For Children Who Feel Anxious: A Box Full of Calm

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The best thing about creating a calm-down box with your child, is that you are teaching them how to self-soothe when feeling anxious, or upset.

A calm-down box contains objects that can help a child relax. If you have three children, each of their calm-down boxes may contain different items, since what settles one person’s nerves may not effect another’s.

The beauty of the calm-down box is the way it empowers kids to manage uncomfortable feelings in a life-affirming way. This is a skill that, once learned, will help them face future challenges without being overwhelmed by nervousness or fear.

Putting together a calm-down box is also a great time to talk with children about anxiety. Kids need to be taught that feeling anxiety is normal, it’s temporary, and it arises to help us to face difficulty, or perform at our best. If the feeling becomes too uncomfortable, we can do things that help us relax—such as get out our calm-down box.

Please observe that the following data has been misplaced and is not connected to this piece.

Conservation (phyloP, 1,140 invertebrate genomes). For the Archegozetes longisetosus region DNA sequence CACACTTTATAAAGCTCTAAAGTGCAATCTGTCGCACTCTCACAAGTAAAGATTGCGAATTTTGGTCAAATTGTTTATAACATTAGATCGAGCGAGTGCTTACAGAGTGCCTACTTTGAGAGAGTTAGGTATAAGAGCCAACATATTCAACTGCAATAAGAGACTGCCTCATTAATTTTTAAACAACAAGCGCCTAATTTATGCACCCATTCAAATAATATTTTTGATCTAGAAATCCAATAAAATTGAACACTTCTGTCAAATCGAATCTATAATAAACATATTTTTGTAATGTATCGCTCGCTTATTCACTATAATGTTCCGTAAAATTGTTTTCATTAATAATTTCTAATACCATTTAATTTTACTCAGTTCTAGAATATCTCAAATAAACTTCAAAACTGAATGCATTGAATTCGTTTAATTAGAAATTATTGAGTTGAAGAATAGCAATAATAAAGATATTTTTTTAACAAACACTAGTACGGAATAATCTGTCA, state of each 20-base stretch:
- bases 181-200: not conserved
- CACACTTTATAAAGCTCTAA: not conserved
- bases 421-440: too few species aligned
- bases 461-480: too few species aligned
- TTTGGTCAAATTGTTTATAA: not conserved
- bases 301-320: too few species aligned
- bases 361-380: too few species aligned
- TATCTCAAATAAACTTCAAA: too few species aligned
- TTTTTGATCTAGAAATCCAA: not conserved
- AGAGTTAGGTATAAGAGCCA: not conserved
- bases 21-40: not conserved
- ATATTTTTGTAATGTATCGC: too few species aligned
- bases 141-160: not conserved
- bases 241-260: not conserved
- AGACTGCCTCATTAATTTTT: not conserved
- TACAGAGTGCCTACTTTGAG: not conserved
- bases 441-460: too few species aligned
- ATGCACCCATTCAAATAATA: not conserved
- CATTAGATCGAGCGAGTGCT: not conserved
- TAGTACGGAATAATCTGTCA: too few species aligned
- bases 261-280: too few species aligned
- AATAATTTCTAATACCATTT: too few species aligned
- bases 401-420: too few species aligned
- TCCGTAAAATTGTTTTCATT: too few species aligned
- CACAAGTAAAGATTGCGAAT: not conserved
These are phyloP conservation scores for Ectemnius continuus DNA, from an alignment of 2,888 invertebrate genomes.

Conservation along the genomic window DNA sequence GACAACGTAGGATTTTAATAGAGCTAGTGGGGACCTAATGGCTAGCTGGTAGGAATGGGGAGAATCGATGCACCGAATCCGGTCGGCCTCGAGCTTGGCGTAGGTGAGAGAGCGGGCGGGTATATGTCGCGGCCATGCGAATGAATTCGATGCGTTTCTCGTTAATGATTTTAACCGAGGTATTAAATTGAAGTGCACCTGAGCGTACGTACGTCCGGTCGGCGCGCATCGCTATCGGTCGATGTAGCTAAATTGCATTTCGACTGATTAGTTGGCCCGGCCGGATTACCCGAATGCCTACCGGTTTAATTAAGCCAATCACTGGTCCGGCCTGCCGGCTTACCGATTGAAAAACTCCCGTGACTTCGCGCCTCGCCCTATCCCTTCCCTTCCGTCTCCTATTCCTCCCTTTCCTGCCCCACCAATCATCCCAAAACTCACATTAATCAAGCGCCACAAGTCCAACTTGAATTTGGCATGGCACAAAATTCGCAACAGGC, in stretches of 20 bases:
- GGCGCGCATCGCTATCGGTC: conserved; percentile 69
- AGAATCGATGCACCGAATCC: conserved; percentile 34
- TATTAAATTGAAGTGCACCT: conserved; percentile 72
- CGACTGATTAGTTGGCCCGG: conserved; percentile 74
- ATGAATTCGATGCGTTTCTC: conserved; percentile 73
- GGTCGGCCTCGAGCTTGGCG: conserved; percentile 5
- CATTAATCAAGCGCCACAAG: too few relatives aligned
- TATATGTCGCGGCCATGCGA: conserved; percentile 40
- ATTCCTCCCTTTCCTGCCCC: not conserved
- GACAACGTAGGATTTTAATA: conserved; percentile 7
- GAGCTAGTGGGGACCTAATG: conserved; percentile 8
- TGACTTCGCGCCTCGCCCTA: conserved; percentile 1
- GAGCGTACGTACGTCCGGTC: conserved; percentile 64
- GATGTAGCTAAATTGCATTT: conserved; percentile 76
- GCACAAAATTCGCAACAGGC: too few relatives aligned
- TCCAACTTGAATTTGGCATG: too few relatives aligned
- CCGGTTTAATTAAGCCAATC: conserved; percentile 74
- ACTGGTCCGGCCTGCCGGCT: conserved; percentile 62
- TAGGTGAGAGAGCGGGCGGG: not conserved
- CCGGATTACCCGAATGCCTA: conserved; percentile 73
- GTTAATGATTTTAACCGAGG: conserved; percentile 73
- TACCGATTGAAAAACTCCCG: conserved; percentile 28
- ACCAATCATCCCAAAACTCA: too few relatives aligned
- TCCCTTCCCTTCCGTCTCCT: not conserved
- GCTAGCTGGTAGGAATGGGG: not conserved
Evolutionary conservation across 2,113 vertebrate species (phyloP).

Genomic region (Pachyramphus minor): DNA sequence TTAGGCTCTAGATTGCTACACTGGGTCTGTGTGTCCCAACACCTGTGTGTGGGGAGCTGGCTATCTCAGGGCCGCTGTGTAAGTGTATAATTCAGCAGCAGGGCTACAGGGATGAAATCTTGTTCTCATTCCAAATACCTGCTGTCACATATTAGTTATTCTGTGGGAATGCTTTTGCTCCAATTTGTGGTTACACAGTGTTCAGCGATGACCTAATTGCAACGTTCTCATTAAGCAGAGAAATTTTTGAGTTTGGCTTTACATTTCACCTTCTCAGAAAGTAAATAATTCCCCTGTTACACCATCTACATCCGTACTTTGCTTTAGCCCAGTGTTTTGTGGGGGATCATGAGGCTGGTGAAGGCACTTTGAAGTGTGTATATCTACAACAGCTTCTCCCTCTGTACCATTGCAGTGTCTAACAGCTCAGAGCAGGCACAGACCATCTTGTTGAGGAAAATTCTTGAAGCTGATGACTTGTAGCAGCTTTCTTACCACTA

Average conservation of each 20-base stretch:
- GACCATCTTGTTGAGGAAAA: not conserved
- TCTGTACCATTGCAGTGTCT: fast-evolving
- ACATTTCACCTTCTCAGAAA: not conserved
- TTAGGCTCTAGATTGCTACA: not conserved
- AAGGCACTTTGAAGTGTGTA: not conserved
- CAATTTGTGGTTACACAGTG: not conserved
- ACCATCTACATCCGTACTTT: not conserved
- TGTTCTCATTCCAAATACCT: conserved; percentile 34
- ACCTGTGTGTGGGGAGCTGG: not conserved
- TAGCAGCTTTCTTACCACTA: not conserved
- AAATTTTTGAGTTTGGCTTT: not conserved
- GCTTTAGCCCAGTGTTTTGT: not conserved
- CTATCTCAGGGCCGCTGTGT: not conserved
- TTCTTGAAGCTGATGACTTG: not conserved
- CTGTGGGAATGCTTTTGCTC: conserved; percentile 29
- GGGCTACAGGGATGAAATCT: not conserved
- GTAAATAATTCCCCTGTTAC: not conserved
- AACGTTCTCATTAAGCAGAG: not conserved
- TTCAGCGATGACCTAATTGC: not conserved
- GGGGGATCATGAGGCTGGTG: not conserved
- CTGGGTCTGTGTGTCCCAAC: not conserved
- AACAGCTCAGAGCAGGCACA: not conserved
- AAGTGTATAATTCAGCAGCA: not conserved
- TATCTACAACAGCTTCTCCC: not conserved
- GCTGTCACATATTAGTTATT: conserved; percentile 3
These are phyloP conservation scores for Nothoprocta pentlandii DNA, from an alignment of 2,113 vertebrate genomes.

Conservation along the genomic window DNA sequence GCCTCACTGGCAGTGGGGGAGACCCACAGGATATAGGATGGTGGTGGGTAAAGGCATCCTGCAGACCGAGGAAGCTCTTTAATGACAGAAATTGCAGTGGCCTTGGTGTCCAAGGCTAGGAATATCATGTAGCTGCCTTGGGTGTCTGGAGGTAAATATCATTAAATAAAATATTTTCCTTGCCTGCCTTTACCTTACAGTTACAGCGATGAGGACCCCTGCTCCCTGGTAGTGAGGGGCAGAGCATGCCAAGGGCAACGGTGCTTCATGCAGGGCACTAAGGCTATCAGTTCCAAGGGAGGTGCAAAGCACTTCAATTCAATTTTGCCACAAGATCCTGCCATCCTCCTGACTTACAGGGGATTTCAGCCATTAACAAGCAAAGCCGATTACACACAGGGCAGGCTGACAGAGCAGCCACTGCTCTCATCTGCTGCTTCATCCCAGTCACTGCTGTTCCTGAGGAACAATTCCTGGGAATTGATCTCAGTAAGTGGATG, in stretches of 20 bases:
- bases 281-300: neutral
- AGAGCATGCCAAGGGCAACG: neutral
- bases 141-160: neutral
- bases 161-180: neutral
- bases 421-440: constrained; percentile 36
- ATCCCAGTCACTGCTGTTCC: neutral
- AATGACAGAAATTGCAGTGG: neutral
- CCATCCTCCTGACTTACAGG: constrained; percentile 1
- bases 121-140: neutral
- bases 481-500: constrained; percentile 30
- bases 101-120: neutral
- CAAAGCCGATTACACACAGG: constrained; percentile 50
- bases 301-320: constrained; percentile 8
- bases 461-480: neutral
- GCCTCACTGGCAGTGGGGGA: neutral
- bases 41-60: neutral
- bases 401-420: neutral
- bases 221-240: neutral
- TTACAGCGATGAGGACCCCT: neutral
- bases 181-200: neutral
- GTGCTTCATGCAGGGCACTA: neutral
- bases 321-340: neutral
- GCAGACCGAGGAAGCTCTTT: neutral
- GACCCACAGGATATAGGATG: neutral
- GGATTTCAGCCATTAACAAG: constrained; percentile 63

A calm-down box might contain:

  • Paper, crayons, markers, pencils
  • CDs with calming or upbeat music
  • Stress balls
  • A harmonica
  • Play-dough (lavender scented is especially calming)
  • Favorite books, or books about relaxation or anxiety
  • Calming essential oils
  • Bubbles
  • Index cards with calming suggestions such as: draw a picture, hum a song, imagine your favorite place, breathe slowly, go to a quiet place
  • A small stuffed animal
  • Stickers

As kids grow, their box can be updated to reflect changing needs and interests.

For children experiencing more than typical anxiety, tools such as calm-down boxes may not be enough to help them manage their discomfort. If anxiety interferes with your child’s everyday home or school functioning (e.g., can’t sleep, poor concentration, withdrawal) consult with your doctor or a therapist.

Source: PsychCentral Photo credit: Loren Kerns

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